Six Ways Business Analysts Can Be The Bridge Cyber Security Needs

Last weekend was a heatwave in southern California and I spent some time at the beach to cool off.  I packed my cooler, grabbed my beach chair, and umbrella. My […]

Last weekend was a heatwave in southern California and I spent some time at the beach to cool off.  I packed my cooler, grabbed my beach chair, and umbrella. My beach bag carefully appointed with SPF, a hat, towel, sunglasses, and reading materials. I was ready for a relaxation day, and the weather forecast was perfection!

But there was a risk! For those that know me, I am very fair-skinned and freckled. This means a burn comes on in 10 minutes and painful red sunburns are something I know all too well. These sunburns are not to be ignored; they can lead to serious health risks in folks with my pale skin!

Planning for my day at the beach, I had a vision of relaxation, a few friends (sitting six feet apart – appropriate Covid19 social distancing) to chat with, a great cooler full of drinks and healthy food, a mini Bluetooth speaker, and a book. The perfect day at the beach was imagined, planned, and my requirements all thought of, planned, and implemented. My non-functional requirements, protect myself from the sun, make sure a restroom was close by, and check the tide schedule. Basically, reducing my risk of sunburn, discomfort, and my set up being washed away by a sneaker random wave.

As a BA or Product Owner your project provides a solution to a group of stakeholders, like my solution of a relaxing day at the beach, every solution comes with risk. Cyber Security is a top risk for today’s’ solutions, systems, users, customers, and organizations. Some people try to avoid it altogether, much like some avoid the sun altogether, some avoid providing their data to any system as part of a user process. Today’s project and product teams need to take Cyber Security into account on every project and for every product. Additionally, I don’t see this as s specialty area for BAs or a separate project, rather an inclusive area of our work as BAs on any level of effort. We have to think about the user, customer, and organizational risk, including Cyber Security.

So you may be asking yourself, how do BAs and POs do this?

  1. Understanding the user goals and workflows the data follows.
  • Not everything can be perfectly secure, we have to narrow down the risks and this starts with understanding the user goals and workflows. This will help you analyze and lead conversations with the team and key stakeholders about cybersecurity risks and get the requirements needed to be vetted throughout the conversation. Cybersecurity requirements are not to be “gathered”, they are to be “elicited”, your stakeholders do not explicitly state them, and they assume everything will be handled. We are not mind readers, so we must facilitate the right conversations to find the inherent risks.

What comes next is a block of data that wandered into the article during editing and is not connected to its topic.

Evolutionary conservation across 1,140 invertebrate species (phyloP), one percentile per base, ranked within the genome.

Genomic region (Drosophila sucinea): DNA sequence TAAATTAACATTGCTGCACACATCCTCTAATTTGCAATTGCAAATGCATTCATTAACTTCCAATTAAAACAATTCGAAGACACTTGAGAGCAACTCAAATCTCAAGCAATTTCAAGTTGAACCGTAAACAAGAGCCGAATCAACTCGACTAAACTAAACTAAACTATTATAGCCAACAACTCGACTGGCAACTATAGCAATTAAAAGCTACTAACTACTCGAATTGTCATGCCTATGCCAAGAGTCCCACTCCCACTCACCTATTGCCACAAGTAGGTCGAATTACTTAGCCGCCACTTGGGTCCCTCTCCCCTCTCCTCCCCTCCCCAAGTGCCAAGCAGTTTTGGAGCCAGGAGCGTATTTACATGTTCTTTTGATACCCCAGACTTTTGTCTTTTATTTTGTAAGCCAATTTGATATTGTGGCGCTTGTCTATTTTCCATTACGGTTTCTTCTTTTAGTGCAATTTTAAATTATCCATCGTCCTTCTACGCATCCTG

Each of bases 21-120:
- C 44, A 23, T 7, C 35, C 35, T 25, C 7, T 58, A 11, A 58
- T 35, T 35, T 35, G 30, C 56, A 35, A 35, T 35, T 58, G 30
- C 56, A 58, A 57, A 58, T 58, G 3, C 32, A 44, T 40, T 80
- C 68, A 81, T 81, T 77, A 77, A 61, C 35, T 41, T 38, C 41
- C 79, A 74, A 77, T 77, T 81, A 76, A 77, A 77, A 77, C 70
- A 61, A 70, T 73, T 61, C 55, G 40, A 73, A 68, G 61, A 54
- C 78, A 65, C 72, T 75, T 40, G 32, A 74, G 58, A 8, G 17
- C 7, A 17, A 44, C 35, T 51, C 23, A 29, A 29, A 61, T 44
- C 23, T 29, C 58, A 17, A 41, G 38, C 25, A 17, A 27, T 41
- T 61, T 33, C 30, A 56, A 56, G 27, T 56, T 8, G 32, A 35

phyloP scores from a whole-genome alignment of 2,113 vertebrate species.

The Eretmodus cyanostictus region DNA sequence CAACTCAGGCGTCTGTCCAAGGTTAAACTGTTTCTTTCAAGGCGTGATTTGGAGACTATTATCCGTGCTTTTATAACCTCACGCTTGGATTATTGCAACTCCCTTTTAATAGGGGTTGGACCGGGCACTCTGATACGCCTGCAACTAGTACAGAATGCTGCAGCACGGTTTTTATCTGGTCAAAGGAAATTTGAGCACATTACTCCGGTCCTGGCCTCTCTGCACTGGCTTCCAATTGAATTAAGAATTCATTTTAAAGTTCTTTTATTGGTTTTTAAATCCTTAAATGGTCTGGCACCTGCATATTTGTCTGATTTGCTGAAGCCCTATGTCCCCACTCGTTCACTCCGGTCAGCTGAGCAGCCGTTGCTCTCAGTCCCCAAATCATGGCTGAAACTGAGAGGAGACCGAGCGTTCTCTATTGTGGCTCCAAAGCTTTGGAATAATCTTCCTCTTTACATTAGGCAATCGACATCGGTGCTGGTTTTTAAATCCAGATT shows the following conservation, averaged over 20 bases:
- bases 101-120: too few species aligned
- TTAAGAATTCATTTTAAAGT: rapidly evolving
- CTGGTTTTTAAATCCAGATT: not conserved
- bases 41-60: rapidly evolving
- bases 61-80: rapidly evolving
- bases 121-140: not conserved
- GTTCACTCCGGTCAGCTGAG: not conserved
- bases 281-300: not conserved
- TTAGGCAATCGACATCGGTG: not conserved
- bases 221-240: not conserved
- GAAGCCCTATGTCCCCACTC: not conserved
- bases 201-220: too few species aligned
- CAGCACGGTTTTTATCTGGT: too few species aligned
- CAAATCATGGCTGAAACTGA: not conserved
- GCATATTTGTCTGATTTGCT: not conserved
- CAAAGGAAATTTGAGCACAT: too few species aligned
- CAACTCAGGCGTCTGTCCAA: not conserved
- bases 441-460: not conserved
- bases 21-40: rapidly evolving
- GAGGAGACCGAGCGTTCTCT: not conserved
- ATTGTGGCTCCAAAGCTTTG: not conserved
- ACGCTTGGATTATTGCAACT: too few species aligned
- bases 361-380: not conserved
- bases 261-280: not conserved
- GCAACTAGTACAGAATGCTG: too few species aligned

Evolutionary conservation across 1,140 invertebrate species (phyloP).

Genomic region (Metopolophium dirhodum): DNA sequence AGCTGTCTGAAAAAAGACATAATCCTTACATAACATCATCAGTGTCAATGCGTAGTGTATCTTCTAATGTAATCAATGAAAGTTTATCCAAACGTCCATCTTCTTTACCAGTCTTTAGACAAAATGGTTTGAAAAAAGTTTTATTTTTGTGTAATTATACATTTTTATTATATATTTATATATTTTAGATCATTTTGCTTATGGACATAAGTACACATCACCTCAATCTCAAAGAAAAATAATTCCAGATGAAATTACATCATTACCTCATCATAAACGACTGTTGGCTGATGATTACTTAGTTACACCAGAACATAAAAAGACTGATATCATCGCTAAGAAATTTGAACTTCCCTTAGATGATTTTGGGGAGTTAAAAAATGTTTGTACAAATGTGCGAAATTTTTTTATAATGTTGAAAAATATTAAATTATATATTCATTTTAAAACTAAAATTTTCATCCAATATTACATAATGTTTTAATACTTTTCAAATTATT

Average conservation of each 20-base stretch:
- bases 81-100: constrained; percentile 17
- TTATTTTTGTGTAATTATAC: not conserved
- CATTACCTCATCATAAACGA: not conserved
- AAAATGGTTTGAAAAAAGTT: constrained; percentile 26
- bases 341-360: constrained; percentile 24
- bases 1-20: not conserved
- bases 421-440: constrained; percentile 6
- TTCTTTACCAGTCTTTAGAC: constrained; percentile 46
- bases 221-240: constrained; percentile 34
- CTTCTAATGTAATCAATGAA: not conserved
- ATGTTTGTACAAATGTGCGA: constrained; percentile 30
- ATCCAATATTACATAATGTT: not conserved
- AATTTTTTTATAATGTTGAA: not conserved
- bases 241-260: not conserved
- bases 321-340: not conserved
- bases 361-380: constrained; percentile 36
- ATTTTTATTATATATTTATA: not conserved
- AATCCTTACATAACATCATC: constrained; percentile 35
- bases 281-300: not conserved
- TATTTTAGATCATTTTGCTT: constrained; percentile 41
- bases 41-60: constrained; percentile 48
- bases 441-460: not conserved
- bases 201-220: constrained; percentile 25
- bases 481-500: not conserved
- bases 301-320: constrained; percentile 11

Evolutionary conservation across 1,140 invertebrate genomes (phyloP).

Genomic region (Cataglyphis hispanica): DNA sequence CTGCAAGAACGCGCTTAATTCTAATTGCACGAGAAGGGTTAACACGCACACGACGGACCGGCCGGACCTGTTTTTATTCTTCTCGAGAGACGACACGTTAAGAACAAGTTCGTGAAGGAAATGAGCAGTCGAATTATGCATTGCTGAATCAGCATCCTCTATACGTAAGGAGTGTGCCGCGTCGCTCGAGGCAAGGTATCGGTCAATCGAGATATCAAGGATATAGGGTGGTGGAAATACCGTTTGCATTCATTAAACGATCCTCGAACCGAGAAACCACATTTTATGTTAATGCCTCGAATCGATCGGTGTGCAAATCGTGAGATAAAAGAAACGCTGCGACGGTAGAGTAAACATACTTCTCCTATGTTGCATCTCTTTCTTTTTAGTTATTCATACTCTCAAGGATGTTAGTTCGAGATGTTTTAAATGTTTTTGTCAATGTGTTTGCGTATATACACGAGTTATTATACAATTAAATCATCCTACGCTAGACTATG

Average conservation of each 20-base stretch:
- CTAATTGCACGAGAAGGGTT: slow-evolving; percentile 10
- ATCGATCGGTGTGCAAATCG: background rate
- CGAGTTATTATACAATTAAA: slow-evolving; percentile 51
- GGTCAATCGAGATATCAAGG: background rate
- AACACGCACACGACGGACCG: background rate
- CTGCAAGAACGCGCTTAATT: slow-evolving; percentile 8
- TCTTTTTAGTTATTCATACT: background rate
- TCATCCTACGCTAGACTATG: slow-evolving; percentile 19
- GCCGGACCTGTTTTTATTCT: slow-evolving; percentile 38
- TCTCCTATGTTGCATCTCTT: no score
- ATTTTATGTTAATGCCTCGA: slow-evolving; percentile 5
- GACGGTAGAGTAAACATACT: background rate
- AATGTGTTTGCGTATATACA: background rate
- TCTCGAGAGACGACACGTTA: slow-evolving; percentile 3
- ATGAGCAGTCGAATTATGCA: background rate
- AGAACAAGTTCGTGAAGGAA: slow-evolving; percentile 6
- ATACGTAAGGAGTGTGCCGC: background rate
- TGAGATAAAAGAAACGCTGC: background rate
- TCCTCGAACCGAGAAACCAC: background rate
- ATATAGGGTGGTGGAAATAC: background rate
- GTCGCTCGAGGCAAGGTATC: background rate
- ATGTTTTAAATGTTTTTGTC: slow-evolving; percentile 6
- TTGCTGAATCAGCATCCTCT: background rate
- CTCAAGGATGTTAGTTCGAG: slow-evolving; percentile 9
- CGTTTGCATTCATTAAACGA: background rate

1. Understand the data flows from the user through the solution and back to the users.
  • Once we understand the user workflow, you can understand the data flow. What data is being provided by users and then moving through the various systems? Once you understand this, you can discuss what data is a high risk, then target protecting that data for the impacted user flows. Know that it is a circular process.
  1. Anticipate where potential risks exist.
  • With the user flows and data flows in view, you can analyze and anticipate where the risks exist. This will provide the inputs to start the conversations with the team and stakeholders!
  1. Facilitate powerful conversations by bridging the gap.
  • Facilitating powerful conversations is about bringing meaningful structure to the conversation and engaging others to discuss what has not yet been identified. Bring the anticipated risks, from a user point of view to the conversation. Discuss the potential risks, how big the risk is, and get the technical experts and business teams talking about it together. Be the bridge; navigate everyone onto the bridge to talk together. Don’t run across the bridge talking to everyone separately, be the bridge and bring them together in a meaningful way!
  1. Help stakeholders and teams prioritize non-functional security requirements based on business and user risk.
  • Now that you have the team and stakeholders talking, move to facilitate prioritization. Assume we can’t have everything perfected with NO risk by the deadline and on the budget. Therefore, given these constraints, what should we secure first? Are their ranges of “secure” to consider?  Here, you do not have to be the cybersecurity expert, but per the normal BA role of facilitating user value and risk shines on. Be the facilitator of powerful conversations and decisions.
  1. Evaluate and Monitor the outcomes and risks.
  • Once implemented (in parts and/or whole), it is always the BAs role to evaluate how the solution is working compared to the business needs and intention. This applies here too!

As for my day at the beach, I learned that my umbrella needs an SPF rating. I was under the umbrella the entire time and still got burned bright red! We can’t be perfect at risk mitigation, but the important part is having the right conversations, and prioritize based on risk. In this case, I am sure without the umbrella the burn could have been far worse, and I can do better next time with more SPF lotion and an SPF umbrella. Evaluating then monitoring the outcomes and making adjustments is a big part of our role as BAs!